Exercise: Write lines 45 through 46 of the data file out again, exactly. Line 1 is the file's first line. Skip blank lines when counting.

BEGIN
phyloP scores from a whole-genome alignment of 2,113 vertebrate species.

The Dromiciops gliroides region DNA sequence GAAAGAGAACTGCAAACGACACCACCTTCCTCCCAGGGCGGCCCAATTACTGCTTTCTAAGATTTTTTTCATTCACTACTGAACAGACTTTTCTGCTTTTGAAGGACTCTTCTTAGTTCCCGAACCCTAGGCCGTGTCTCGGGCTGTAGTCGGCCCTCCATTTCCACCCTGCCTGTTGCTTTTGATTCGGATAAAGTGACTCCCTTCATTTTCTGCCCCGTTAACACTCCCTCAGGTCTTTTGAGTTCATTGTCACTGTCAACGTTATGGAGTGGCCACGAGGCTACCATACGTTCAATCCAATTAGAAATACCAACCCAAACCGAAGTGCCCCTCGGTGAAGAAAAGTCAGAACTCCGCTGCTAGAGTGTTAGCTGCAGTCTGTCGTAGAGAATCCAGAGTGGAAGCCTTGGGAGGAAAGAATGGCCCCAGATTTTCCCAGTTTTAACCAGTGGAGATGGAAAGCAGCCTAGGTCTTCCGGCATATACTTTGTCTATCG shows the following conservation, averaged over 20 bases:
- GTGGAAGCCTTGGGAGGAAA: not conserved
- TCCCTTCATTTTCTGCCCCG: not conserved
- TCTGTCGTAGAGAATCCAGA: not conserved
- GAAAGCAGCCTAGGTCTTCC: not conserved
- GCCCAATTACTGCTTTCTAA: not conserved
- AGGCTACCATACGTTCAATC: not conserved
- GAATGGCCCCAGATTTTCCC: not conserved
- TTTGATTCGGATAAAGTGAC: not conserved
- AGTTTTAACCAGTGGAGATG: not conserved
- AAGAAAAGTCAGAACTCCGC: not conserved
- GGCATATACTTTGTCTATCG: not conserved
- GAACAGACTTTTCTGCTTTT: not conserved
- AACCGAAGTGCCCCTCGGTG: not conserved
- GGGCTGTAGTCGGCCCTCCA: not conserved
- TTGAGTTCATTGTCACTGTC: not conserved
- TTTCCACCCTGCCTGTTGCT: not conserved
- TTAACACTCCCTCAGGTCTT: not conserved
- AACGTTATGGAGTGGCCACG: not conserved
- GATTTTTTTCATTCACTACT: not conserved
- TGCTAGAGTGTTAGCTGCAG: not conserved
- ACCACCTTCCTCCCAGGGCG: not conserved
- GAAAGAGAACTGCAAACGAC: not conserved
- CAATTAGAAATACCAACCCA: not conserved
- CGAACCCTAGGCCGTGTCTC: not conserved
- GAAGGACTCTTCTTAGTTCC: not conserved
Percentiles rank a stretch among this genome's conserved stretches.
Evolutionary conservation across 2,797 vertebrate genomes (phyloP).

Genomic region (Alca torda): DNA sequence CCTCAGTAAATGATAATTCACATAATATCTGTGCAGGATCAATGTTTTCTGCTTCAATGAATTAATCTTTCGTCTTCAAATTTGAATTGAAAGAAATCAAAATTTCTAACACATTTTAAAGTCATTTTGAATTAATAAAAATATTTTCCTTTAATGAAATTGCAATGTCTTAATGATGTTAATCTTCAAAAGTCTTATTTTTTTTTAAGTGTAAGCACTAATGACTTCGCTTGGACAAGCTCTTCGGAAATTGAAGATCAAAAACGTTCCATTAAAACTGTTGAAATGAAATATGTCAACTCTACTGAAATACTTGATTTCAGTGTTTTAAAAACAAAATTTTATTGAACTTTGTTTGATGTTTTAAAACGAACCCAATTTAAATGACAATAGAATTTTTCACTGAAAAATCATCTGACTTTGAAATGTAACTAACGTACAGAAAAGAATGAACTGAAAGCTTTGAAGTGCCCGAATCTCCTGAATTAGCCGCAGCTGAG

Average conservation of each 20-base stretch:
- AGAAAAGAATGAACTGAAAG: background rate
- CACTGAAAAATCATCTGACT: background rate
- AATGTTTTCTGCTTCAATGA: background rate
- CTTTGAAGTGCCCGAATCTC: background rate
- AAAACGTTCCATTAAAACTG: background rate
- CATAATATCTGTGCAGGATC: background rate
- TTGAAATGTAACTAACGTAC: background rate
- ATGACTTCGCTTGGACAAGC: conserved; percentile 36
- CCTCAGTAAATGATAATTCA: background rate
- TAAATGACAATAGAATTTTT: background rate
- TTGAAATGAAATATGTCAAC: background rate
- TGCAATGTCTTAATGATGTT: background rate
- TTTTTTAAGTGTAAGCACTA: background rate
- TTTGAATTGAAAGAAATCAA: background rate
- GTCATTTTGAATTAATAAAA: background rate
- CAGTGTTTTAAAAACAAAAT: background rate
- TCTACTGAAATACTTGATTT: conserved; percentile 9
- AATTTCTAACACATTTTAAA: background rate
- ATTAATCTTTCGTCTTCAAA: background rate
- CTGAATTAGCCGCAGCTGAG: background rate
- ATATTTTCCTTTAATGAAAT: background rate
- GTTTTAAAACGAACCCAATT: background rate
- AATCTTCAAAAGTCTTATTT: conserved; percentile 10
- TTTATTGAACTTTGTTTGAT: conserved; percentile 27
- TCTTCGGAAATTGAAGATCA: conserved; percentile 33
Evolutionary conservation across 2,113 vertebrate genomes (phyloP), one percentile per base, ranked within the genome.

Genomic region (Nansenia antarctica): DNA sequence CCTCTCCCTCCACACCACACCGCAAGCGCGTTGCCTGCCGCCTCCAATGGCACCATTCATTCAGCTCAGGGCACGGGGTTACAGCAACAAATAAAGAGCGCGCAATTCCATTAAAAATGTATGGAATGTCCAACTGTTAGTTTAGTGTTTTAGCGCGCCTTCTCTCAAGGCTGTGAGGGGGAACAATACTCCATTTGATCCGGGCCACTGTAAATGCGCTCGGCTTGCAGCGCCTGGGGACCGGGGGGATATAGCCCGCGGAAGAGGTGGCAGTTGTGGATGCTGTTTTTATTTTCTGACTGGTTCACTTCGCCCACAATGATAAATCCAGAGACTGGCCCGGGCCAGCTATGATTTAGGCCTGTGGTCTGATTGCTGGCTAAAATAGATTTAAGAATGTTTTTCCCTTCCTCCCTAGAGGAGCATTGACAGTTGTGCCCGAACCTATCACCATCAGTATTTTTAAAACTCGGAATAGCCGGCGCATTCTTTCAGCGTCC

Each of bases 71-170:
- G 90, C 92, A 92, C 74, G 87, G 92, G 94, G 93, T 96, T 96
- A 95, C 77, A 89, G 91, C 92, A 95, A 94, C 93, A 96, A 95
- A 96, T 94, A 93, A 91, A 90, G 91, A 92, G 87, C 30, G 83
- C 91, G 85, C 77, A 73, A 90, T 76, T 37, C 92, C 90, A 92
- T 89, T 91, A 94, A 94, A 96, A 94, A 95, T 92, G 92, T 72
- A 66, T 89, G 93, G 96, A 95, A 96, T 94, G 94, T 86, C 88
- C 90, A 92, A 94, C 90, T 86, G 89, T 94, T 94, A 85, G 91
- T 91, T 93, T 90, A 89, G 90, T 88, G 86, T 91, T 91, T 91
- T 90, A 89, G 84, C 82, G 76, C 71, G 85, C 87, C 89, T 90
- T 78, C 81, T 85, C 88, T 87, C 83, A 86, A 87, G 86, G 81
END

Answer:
- TTTGAATTGAAAGAAATCAA: background rate
- GTCATTTTGAATTAATAAAA: background rate